Implications for the Future of Christian Education Maybe, as a school leader, you have heard that what happens at the college level often impacts our high schools. Recently, Ryan Bredow of Grand Canyon University proposed the idea that today’s Christian high school is like yesterday’s Christian college. I reflected on this and then considered the implications. Here are some thoughts—please share yours.
The financial sustainability of faith-based schools is an important topic for everyone who benefits from the availability of Christian education in their community. This article introduces the finances of Christian schools and shares how expanding academic services online can improve the bottom line. Read on to explore pro forma options that Christian schools can use to fund the innovation of adding online courses to their face to face schools.
I have had the pleasure of meeting with hundreds of Christian school administrators this year at conferences and on their campuses. Our conversations often lead to a discussion of their biggest challenges, and I sometimes share the following advice on how to make positive changes. We live in an era of exponential change, and with every change comes an element of friction. Christian schools need strong leaders to meet changing expectations, manage new technologies, and confront elements of culture that conflict with a biblical worldview education (all within a finite budget). It is not hard to convince leaders of these facts. It is also important to affirm that some things should never change at a Christian school. What are some of these ‘challenges’ that Christian schools are facing? Here are a few facing leaders in 2018: Changes in Expectations: Parents seem to want it all but often are not able or willing to afford it 73% of parents identify technology skill development as an important workforce skill, yet 62% are concerned about too much screen time that could lead to unproductive technology use, poor health, and time-wasting habits Project-based learning, soft-skill development, entrepreneurship, and collaborative group work are desired to …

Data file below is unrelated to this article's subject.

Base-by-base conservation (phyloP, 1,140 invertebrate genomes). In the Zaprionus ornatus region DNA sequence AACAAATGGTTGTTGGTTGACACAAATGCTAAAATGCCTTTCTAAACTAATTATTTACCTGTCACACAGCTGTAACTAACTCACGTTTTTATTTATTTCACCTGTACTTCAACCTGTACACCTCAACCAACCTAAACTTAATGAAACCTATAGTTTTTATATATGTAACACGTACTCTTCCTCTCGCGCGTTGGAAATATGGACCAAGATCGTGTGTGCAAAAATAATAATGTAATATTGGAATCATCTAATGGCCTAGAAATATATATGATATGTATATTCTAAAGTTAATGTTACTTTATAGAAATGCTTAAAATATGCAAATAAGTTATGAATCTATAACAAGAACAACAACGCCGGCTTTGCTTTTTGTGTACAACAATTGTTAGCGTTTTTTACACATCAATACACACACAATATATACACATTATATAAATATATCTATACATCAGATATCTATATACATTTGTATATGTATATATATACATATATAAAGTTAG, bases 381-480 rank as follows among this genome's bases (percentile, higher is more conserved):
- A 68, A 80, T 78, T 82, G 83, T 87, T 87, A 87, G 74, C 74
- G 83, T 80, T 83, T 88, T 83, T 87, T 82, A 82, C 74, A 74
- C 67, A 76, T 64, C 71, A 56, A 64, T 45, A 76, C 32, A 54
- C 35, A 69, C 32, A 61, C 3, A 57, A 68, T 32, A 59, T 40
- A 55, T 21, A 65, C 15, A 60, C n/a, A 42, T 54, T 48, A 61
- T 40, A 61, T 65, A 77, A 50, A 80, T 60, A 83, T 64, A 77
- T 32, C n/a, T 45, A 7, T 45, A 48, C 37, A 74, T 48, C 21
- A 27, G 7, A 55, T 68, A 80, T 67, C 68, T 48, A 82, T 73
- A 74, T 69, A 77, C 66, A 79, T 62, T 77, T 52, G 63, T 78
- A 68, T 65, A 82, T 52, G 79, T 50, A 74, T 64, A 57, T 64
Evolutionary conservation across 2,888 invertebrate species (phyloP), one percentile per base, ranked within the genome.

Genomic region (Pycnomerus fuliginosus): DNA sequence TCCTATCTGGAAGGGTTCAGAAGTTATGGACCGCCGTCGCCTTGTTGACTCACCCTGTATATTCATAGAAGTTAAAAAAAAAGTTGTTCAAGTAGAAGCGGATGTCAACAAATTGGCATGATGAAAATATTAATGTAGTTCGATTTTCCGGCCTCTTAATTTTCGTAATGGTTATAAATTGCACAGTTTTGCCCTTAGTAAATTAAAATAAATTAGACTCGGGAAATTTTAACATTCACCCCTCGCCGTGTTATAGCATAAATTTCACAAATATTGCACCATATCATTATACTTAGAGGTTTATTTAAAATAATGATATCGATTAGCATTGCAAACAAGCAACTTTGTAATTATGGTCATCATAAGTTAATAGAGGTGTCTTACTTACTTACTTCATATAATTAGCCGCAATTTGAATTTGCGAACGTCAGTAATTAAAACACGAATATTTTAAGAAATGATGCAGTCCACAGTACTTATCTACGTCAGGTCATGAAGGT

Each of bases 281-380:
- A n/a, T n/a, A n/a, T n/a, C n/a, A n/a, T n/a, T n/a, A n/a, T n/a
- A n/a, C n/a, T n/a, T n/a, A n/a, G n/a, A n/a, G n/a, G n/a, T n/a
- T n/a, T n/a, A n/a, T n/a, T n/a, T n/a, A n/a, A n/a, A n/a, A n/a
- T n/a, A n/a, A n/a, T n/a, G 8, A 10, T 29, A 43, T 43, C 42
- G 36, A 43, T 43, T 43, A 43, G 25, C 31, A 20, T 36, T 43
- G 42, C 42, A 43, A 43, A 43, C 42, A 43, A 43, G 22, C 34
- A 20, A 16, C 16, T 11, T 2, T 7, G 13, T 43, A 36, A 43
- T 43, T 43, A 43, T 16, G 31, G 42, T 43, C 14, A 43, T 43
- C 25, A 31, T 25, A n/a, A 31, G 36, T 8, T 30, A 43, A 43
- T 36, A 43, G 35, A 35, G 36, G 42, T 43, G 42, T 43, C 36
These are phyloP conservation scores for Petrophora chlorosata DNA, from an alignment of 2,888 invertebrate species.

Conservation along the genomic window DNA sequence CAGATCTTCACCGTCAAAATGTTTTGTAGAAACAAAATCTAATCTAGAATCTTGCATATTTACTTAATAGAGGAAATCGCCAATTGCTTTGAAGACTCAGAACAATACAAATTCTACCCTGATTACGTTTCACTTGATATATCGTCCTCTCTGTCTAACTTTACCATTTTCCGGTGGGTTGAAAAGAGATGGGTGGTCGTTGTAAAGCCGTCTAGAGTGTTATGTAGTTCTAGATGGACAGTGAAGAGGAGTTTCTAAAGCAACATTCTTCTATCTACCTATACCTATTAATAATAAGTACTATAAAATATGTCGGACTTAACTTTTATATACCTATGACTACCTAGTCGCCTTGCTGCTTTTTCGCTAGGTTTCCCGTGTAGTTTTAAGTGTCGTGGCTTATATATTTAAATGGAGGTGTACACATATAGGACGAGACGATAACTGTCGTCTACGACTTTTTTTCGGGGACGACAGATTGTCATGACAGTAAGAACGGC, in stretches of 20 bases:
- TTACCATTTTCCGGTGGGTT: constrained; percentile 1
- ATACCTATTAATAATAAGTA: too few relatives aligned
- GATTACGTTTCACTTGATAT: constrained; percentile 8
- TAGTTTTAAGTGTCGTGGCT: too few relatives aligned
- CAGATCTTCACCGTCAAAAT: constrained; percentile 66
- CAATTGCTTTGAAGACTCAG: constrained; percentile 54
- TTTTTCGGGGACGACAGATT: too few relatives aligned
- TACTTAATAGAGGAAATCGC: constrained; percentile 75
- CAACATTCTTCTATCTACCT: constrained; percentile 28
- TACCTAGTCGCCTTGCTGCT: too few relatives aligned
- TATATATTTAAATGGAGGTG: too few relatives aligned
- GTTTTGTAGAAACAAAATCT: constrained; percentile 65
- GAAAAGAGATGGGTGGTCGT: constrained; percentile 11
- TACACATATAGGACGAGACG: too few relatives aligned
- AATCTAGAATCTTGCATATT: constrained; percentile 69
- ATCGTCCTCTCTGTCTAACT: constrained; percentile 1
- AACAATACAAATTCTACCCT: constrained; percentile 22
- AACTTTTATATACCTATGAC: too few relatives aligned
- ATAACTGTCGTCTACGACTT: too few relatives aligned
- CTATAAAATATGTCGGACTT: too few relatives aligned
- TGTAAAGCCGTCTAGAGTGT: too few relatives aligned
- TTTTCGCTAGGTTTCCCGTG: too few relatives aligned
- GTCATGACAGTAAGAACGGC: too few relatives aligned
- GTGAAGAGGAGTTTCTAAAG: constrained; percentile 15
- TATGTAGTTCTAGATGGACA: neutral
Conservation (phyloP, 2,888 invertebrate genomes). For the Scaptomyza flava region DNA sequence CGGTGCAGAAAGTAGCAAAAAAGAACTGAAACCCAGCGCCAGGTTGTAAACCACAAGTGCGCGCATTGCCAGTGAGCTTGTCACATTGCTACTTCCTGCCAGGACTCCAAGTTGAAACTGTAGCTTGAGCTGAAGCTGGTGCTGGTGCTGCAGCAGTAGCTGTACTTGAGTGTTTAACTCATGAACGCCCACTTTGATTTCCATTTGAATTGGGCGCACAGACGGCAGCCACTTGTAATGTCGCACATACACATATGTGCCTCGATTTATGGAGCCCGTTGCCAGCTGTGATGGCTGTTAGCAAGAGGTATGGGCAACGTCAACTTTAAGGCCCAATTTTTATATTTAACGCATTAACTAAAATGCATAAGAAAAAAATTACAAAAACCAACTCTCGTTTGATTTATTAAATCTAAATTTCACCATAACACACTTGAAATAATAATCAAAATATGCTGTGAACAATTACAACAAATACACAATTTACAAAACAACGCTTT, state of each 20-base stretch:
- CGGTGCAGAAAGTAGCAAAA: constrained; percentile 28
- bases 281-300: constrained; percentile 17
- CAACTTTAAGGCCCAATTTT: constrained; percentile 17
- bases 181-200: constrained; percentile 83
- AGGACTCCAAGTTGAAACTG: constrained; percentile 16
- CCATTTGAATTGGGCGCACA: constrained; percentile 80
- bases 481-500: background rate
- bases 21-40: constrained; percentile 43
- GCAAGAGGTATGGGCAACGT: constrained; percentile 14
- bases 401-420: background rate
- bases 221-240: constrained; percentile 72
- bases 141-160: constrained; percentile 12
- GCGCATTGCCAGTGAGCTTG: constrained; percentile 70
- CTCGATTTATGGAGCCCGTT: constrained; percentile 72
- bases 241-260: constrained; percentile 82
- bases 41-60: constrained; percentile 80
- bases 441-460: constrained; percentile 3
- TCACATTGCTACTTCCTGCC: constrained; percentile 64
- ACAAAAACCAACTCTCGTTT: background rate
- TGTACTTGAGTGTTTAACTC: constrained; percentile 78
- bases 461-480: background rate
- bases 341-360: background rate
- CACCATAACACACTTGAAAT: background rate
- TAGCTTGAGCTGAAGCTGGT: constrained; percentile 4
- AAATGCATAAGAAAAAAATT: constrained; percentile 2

“Not Here!” How many times have you listened to a tragic news story and heard someone proclaim, “I thought such a thing could never happen here” or “I never thought he could do such a thing, he seemed like such a nice person” or some variation of shattered expectations? Shattered expectations arise from naiveté regarding the nature of sin and complacency about people and the world around us. The uncomfortable truth is that violence and tragedy can happen to anyone, anywhere, anytime, including in our Christian schools. While violence is a real threat to our schools, we face a far more lethal, subtle, and pernicious danger. This danger arises not from the government, not from violent prone individuals or even from disgruntled employees or parents. This danger arises from within. The biggest threat we face is one that is mostly hidden until it is too late. I am referring to the threat of the small compromises made for good reasons.
The following quote from Warren Buffet about the newspaper business reminded me of my childhood: “If Mr. Guttenberg had come up with the internet instead of movable type back in the late 15th century and for 400 years we had used the internet for news and all types of entertainment and all kinds of everything else and I came along one day and said I have got this wonderful idea. We are going to chop down some trees up in Canada and ship them to a paper mill which will cost us a fortune to run through and deliver newsprint and then we’ll ship that down to some newspaper. We’ll have a whole bunch of people staying up all night writing up things and then we’ll send a bunch of kids out the next day all over town delivering this thing and we are going to really wipe out the internet with this; it ain’t going to happen.” (Blodget, 2018) You see, growing up, I was a morning paperboy. I didn’t complain about rising at 5 AM and enjoyed the fruits of my labors. I also learned to love reading papers. But now, do you even know a paperboy? Could we find girls or boys willing to get up even if people wanted newspapers? For goodness sake, I don’t even …
Summer was a busy time when I was a school leader, yet my schedule was more my own. I encourage you to schedule time away from the office for reading, prayer and reflection. Here are some reading ideas, but you may also, like I did, have a stack beside your desk or a folder within Outlook to read!
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